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Light snow will be falling today in the Tetons (2-4) Thursday. Moderate snow is likely for much of Colorado on Friday that also impacts New Mexico into Saturday. Heavy high elevation snowfall is likely next week in the Sierra that spreads leftovers into the Rockies in the extended forecast. New England just nabbed 7-13 inches of powder in the past 24 hours. 

If you're in the Tetons a light refresh will happen during the day with 2-4 inches likely by the last chair Thursday.  The main event to watch is Colorado and New Mexico with a moderate system pushing in late Thursday into the San Juans.  I mentioned yesterday that the GFS was the optimist and the Euro the Pessimist.  Today, the models flipped with the Euro calling for a moderate powder day by late AM Friday with the GFS pushing most of the snow south of Denver and along the Palmer Divide.  The NAM  is shouting "deep powder day" by last chair Friday.   I am inclined to side by the Euro who splits the difference between all the models.  

Bottom Line:  Snow will begin in the San Juan Mountains of Colorado by 11 PM with SW wind direction.  Light to moderate amounts are possible north of Durango (Silverton, Purgatory, Telluride (Wildcard). Light snow will also be falling in the Elks near Aspen, and Crested Butte as moisture pushes north under the SW flow.  It's likely mountains on the western side of Colorado nab 3-5 inches for first chair Friday.  Most of the action by Friday morning will be favoring the eastern side of Colorado.

For the Front, Range winds will be primarily from the north that should favor the Continental Divide primarily 3 AM to 8 PM Friday.  Peak snowfall will be during the morning hours at or just after the snow reports.  You may get a 2-3 inch report followed by another 3-5 inches during the day.  My forecast is for 5-8 inches for most resorts along I-70 favoring areas east of Vail Pass.  It's likely that southern Summit score higher amounts (Breckenridge, Keystone, A-Basin) than it's neighbors north of I-70?  Berthoud and Loveland Pass should score similar amounts   Some additional light snow will be falling Friday evening that will bring storm totals slightly higher.  Best times to ride powder will be Friday while it is snowing in most of the above-mentioned areas.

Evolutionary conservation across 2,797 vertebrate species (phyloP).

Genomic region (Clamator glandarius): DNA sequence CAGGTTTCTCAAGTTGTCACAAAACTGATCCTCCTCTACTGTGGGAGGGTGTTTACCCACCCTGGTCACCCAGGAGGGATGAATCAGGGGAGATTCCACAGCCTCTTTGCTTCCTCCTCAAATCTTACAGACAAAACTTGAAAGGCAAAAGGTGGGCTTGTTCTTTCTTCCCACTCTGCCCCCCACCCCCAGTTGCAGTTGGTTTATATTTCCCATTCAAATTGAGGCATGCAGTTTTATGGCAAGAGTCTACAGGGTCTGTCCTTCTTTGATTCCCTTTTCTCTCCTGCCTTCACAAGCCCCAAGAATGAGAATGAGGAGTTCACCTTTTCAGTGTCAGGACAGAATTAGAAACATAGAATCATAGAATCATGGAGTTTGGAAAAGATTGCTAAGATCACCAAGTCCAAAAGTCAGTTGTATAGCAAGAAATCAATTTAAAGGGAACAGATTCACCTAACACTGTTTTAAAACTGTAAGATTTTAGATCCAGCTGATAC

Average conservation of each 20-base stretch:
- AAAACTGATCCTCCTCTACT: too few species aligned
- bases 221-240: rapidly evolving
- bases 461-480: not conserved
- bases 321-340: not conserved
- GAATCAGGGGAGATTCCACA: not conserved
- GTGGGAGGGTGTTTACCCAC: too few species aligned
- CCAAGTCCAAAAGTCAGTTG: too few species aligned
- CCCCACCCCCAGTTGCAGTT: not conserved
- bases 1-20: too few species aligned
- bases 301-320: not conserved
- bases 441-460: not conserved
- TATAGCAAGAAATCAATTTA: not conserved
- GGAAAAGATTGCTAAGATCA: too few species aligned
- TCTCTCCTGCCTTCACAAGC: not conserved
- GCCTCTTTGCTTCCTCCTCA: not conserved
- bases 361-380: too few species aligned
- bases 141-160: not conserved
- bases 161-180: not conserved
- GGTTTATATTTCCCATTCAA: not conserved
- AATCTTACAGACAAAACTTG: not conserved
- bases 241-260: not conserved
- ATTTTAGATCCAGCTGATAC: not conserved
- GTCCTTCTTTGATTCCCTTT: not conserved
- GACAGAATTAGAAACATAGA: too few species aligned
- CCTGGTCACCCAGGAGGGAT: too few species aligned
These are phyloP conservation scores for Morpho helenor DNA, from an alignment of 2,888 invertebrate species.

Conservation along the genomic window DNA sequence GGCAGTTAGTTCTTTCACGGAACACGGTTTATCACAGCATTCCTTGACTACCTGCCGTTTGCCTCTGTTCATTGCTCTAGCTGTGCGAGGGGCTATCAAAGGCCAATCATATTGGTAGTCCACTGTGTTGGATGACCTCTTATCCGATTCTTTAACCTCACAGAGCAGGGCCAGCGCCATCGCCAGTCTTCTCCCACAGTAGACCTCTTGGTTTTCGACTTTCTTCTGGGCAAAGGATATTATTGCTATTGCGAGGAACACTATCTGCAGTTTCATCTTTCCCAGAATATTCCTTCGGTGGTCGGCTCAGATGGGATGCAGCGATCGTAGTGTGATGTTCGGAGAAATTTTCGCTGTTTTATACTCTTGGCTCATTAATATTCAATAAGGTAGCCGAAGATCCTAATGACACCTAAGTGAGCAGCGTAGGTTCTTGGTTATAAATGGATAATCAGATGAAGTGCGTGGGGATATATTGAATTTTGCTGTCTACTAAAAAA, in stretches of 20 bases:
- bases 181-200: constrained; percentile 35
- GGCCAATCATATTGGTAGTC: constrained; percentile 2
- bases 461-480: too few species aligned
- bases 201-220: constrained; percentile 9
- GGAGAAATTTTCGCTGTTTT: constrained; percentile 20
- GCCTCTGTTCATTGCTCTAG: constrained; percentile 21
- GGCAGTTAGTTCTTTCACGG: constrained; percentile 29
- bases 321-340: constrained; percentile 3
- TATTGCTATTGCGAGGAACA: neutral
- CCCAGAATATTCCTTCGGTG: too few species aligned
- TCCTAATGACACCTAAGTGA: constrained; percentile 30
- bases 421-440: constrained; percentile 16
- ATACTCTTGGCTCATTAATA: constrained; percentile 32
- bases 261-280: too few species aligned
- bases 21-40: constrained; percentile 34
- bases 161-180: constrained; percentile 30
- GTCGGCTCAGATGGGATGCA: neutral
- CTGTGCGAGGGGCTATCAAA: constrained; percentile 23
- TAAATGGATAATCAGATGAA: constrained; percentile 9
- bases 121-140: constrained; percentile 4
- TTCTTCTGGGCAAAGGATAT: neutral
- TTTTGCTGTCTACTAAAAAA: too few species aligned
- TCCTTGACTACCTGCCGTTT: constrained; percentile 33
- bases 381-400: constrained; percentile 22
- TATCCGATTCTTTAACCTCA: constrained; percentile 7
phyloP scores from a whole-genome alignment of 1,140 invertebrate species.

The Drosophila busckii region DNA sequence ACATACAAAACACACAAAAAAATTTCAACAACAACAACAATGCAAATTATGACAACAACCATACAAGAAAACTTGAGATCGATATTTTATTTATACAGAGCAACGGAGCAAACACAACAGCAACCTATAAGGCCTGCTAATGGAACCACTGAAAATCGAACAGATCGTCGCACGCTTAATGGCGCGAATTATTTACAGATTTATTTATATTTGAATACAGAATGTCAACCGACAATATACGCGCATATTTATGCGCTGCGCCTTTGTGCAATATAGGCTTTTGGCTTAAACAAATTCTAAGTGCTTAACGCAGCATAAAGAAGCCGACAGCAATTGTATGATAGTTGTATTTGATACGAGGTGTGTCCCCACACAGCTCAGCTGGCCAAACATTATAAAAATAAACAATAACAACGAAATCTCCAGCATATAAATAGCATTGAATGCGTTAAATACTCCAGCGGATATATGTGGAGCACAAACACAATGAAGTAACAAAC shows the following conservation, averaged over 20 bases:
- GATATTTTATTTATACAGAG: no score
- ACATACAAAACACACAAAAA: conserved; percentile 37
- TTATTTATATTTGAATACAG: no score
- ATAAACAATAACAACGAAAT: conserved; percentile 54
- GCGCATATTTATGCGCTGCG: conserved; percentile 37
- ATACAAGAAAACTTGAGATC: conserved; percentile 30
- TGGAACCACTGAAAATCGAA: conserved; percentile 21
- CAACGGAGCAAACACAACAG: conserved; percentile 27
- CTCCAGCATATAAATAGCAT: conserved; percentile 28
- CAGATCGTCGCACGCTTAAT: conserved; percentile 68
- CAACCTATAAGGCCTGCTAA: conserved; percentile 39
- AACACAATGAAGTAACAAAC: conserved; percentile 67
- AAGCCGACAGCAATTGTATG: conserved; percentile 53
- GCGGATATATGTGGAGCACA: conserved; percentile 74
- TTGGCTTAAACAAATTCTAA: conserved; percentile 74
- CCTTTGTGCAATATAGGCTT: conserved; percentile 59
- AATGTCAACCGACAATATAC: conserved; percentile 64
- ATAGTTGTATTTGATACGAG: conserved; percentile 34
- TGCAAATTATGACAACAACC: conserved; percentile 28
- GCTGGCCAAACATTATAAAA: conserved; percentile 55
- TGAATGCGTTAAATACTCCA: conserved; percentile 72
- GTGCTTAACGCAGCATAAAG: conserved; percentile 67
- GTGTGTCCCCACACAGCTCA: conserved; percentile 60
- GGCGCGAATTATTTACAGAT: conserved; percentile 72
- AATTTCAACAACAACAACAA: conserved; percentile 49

Below:  University of Utah plumes showing a mean total of 8 inches for the Eisenhower Tunnel by 00Z (4 PM MST). You can see slightly higher amounts by Saturday morning (10). There is a decent amount of lines below the mean (Outliers),  giving me only moderate confidence. Lines below the mean =less snow.  As mentioned above the GFS is the pessimist so it's possible that lower amounts end up falling Friday.  The Plumes tend to be overdone somewhat. Berthoud Pass had similar amounts.  Vail Pass had 3-7.  I think 4-8 is a safe bet for Summit County and its possible higher amounts fall south of I-70. 

Below: Optimistic NAM showing moderate to heavy snow for Colorado and NM (6-11).

Below: The pessimistic GFS showing much less snow for Summit County (2-4).  

The Euro splits the difference between the NAM and GFS (4-8).  

New Mexico reaps the leftovers beginning Friday and ending Saturday morning. It's possible that Taos or Ski Santa Fe report 3-7 inches by Saturday morning (Ride late Friday or early Saturday). 


The Rockies dry out this weekend and early next week.  The models are pointing to a very wet pattern setting up for the Sierra beginning on Monday next week.  Several warm and moist systems will push into the Sierra Monday-Thursday next week.  The upper elevations of the ski areas may see an excess of 2-3 feet of snow during this period.  Warmer temps may limit snowfall at the bases.  Colder temps are likely to trend in by midweek bringing snowfall to the bases.  Significant snowfall may continue into Thursday morning.  The southern Sierra may initially be favored early next week with the northern areas more favorable Wednesday/Thursday (Too early to predict).   

The leftovers, split and edge into the Rockies bringing several periods of light or moderate snow to the Wasatch, Tetons and most of Colorado at some point Tuesday-Friday.   This may end up being several events of light or moderate snow that add up nicely by the end of next week.  I am not sure there will be any single deep event in the Rockies.  I am confident of several deep events for the Sierra.  

Below: Models show several feet of snow at upper elevations of the Sierra through Thursday. 


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We combine 35 years of experience forecasting and chasing powder to provide forecasts that help you find the deepest snow.